Recorded cases of metastasis include involvement of the lymph nodes (Higgins 1966), skin (Dass 1986) and eye (Barron et al. 1963), among others. Experimental transplants of CTVT tumours into subcutaneous sites in experimental dogs are characterized by progressive and regressive phases. This is seen as a rapid volume increase, followed by tumour shrinkage, and eventually complete regression accompanied by serum-transferable immunity to reinfection (DeMonbreun 1934). In this project we collected 6 samples for BRCA1 and COX-2 studies in different tumours while 16 more samples for Department of Veterinary Medicine, University of Cambridge, UK. Although the prevalent rate of CTVT is in second number, many attentions were paid to collect CTVTs. For BRCA1 and COX-2 studies the 28% were CTVT out of 22 different tumours.
1.5.3 Perianal adenomas/Adenocarcinomas
There are many glands present around the anus of dogs. These are sebaceous and non-secretary glands, while anal sac glands are positioned at 4 and 8 o clock to the anus and secrete their secretions into the lumen of theanal track (Yang Hai-Jie et al. 2008). Perianal adenomas are more frequent than adenocarcinomas (malignant form). In this study 3 tumours were collected which were 14% of total canine tumours collected. These tumours are mostly common in medium to older age dogs.
Granuloma is also called as lick granuloma in dogs it is a type of skin cancer It typically results from the dog’s urge to lick the lower portion of one of her or his legs. This study reported 9% of total tumours included in this study.
1.5.5 Oral Tumours (Squamous cell Carcinoma)
Oral tumours are 4th common cancers in canines. Male dogs have 2.4 times greater risk of developing oral tumours than female dogs (Dorn et al. 1968). This study reported 9% oral tumours in a period of 2 years.
Lymphoma is the second most prevalent intra –ocular tumours of dogs. Basic cause of lymphoma in dogs is unknown but genetic (chromosomal segregation), environmental and infectious factors such as retroviruses play vital role in developments of this cancer (Fighera et al. 2002). This study reported 9% Lymphomas of total collected tumours.
1.6 Rationale behind selection of genes
1.6.1 BRCA1 gene
BRCA1 gene is tumour suppressor gene, it is involved in repairing the DNA double strands breaks and in case of failure it leads the cells towards apoptosis (Starita. 2003). BRCA1 forms BRCA1 Genome Surveillance Complex (BASC) when it combines with different types of tumour suppressor genes, DNA damage sensors and signal transducers (Wang et al. 2000). It is involved in Ubiqutination, transcription regulation (Friedenson 2007; Friedenson 2008). In humans BRCA1 was first identified at chromosome 17 (Hall et al. 1990) and it was isolated in 1994 (Miki et al. 1994). It is present at 17q21 with a length of 100 Kb. In canine it is located on chromosome 9. BRCA1 has 22 exons in canines and felines; it encodes a protein of 1882 amino acids in canine and 1871 amino acids in feline. Many scientists from different research showed that women who have famililal mutations in the BRCA1 or BRCA2 (BRCA1/2) genes have increased risk of breast cancer (Struewing et al. 1997).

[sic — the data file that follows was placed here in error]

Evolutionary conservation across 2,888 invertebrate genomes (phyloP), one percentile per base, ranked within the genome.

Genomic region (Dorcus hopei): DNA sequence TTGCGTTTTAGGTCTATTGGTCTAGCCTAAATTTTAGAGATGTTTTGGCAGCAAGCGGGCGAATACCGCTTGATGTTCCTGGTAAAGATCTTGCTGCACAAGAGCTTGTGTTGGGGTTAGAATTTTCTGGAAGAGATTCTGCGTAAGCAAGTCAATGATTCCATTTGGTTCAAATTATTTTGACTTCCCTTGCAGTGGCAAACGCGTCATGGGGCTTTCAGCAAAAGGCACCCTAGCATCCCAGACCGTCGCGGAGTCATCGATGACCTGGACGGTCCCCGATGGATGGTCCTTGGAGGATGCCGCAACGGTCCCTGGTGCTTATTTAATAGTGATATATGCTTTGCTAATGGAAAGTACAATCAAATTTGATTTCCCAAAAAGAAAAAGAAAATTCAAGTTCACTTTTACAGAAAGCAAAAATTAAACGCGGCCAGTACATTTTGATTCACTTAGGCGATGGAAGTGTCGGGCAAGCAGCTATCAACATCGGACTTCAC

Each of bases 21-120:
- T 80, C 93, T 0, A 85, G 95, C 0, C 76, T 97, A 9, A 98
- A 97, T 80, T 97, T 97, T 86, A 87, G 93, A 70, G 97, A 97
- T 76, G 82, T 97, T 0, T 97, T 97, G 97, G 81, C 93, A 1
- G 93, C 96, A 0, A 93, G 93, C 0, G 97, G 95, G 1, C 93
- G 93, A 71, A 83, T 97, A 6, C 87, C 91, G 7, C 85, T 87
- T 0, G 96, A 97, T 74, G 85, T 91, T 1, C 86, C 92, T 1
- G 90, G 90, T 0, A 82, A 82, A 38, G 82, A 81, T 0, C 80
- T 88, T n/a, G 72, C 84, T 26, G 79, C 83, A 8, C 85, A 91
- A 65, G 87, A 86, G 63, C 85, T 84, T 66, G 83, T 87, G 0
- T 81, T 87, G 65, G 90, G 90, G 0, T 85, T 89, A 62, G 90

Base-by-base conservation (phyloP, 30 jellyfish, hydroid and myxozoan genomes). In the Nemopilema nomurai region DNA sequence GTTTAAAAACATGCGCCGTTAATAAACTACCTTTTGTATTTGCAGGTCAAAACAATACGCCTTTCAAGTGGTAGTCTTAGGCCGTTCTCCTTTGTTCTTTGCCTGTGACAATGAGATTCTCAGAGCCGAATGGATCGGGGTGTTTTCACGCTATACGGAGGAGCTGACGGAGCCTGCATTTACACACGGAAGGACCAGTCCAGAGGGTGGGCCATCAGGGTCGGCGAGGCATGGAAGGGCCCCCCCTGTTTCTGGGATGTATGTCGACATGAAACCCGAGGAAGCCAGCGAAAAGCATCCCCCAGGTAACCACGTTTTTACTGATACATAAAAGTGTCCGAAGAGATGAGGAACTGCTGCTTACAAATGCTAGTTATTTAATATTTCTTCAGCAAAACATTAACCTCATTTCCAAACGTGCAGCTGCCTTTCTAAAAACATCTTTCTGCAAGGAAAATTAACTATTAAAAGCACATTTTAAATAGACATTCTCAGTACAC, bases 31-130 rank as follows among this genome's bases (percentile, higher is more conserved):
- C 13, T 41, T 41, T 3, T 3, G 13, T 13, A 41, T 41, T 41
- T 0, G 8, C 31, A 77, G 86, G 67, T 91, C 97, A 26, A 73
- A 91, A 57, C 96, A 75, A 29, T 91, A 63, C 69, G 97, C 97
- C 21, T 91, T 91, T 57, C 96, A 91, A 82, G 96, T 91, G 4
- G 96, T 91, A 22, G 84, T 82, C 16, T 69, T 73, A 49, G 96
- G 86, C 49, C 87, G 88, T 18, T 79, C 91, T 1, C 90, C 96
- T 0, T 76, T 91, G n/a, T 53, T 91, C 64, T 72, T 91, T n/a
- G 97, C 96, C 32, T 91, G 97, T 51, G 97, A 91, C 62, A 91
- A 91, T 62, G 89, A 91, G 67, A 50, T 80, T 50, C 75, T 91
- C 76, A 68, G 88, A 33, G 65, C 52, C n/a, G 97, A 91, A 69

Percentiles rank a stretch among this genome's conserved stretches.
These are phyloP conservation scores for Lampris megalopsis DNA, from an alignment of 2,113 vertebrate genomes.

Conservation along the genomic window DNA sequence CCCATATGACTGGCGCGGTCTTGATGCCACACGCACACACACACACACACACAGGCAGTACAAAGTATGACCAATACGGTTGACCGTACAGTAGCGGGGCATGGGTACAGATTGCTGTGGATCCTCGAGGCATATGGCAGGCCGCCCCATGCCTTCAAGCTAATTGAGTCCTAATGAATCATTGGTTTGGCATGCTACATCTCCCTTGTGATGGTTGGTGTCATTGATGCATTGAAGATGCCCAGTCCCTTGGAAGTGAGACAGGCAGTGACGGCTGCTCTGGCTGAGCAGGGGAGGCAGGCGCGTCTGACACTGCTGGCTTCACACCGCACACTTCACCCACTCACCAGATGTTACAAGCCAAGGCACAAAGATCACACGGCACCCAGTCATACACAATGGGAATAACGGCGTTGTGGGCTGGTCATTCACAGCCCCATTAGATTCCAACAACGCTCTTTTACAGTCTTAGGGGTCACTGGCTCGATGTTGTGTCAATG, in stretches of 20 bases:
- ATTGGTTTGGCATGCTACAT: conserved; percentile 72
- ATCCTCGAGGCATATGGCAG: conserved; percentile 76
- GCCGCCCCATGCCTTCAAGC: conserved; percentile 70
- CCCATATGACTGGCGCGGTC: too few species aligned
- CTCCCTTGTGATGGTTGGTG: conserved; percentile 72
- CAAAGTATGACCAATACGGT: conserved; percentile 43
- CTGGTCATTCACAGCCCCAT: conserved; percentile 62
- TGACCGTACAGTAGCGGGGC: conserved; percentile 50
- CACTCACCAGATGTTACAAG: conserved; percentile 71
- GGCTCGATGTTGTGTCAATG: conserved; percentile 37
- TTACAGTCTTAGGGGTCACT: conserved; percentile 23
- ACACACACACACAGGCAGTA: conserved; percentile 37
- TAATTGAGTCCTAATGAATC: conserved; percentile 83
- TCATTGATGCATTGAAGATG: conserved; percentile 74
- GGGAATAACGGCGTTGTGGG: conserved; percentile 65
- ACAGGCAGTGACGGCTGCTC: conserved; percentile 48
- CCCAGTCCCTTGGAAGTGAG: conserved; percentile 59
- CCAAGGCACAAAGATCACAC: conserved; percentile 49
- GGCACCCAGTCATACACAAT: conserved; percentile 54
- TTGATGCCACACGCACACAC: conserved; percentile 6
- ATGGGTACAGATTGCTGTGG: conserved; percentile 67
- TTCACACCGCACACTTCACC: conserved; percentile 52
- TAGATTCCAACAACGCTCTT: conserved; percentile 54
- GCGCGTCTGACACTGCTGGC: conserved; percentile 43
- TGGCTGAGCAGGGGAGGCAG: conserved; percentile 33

Fig 1: BRCA1 mechanism in DNA repairing. http://www.publichealthunited.org/leading-by-example-angelina-jolie-and-the-brca1-gene-mutation/
1.6.2 Cyclooxygenase-2 Enzyme (Prostaglandins, COX-2).
Cyclooxygenase-2 enzyme (Cox-2) is also called as Prostaglandins Endoperoxide synthase (PTGS). It is involved in the synthesis of prostaglandins which act as biological mediators in many body functions. It was first isolated from prostate gland that’s why it is called as Prostanglandin. Cyclooxygenase enzymes have two types, cyclooxygenas-1 and cyclooxygenase-2. Cyclooxygenase-1 is constitutively produced in the cell while cyclooxygenas-2 is inducible and it is constitutively produced only in kidneys, seminal vesicles and central nervous system. Its high expression has been recorded in many different types of tumours, it has been involved in anti-apoptosis, cell proliferation, tumour angiogenesis, cell invasion and immune suppression activities. In canine COX-2 is present on chromosome 7 having 604 amino acids and 10 axons. This correlation of cyclooxygenase-2 in cancer development suggests using new therapeutics against it. Studies have shown cycoloxygenase-2 high expression in number of different tumours (León-A 2008), such as intestinal, pancreatic, ovarian, prostatic, nasal cavity, oral cavity and mammary tumours of dogs (McEntee et al. 2002; Mohammed et al. 2004; Borzacchiello et al. 2007; Eplattenier et al. 2007; Mullins et al. 2004; Pireset al. 2010; Dore et al. 2003).
Fig 2:COX-2 mechanism of actionhttps://www.google.com.pk/search?q=cox+2+mechanism+of+action.
1.6.3 DLADQA1 (MHCII gene) (Additional work performed at Department of Veterinary Medicine, University of Cambridge, UK).